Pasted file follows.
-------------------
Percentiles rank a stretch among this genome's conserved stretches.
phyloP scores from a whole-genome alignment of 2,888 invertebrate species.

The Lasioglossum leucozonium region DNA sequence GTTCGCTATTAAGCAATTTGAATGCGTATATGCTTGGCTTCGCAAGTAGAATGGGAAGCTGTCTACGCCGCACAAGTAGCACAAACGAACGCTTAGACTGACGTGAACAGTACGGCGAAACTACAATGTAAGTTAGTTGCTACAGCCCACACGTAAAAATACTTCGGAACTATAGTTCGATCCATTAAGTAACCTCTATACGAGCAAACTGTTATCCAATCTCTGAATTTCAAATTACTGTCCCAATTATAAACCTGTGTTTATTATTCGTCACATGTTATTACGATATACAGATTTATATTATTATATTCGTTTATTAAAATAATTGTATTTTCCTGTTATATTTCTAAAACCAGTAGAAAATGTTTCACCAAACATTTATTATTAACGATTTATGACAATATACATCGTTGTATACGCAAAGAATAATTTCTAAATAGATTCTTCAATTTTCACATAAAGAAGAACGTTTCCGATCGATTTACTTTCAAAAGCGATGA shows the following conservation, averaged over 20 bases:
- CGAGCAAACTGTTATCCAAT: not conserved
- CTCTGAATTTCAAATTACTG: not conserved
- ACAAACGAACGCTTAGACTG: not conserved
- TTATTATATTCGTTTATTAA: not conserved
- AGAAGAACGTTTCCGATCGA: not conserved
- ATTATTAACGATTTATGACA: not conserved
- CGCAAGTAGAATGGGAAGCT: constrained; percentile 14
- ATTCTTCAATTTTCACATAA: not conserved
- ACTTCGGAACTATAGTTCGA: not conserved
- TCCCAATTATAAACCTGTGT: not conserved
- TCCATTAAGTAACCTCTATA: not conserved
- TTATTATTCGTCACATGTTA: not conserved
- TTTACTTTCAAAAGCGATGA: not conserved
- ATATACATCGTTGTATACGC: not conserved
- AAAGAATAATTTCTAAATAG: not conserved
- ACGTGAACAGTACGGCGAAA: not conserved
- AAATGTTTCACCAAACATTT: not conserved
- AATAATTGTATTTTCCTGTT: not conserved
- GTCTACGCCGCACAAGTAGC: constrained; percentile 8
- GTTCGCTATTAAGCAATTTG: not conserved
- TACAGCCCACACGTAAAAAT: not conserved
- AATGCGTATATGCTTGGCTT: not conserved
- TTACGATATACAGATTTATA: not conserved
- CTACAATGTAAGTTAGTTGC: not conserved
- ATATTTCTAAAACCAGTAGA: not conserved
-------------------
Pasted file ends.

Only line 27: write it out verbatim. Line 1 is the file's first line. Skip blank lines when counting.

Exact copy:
- CTACAATGTAAGTTAGTTGC: not conserved